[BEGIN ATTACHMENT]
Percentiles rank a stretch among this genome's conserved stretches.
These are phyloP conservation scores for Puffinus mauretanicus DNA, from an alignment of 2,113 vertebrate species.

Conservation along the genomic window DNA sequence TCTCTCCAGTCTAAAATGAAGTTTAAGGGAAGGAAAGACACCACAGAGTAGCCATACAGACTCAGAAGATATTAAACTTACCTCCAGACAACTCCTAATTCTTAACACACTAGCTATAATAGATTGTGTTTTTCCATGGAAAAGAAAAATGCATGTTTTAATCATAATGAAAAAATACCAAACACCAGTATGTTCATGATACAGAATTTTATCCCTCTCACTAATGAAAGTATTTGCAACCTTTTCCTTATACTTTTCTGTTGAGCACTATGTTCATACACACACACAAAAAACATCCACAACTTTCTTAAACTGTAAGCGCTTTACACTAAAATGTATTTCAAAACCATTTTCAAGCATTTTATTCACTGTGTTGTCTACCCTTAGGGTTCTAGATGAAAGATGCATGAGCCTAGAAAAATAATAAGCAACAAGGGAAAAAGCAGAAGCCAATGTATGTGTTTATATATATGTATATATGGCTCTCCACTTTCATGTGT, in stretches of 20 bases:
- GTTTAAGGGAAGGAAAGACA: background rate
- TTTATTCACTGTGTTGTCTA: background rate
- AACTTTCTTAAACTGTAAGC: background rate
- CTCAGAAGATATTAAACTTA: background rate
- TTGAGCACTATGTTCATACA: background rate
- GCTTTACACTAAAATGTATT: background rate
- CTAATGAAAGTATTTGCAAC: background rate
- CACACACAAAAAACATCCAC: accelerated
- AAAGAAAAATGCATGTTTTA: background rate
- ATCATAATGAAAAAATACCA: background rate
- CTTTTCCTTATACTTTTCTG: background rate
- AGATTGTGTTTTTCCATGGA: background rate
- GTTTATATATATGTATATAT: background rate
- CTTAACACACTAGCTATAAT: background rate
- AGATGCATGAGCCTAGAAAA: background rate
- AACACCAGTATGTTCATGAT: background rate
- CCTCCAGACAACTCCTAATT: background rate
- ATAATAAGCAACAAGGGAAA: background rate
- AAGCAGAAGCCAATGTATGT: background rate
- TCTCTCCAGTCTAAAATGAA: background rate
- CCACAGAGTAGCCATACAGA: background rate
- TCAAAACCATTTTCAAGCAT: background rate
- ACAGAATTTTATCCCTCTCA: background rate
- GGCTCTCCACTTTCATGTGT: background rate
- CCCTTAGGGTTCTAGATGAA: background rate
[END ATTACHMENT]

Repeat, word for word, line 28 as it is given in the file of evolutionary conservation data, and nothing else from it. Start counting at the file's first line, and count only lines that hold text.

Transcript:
- CCCTTAGGGTTCTAGATGAA: background rate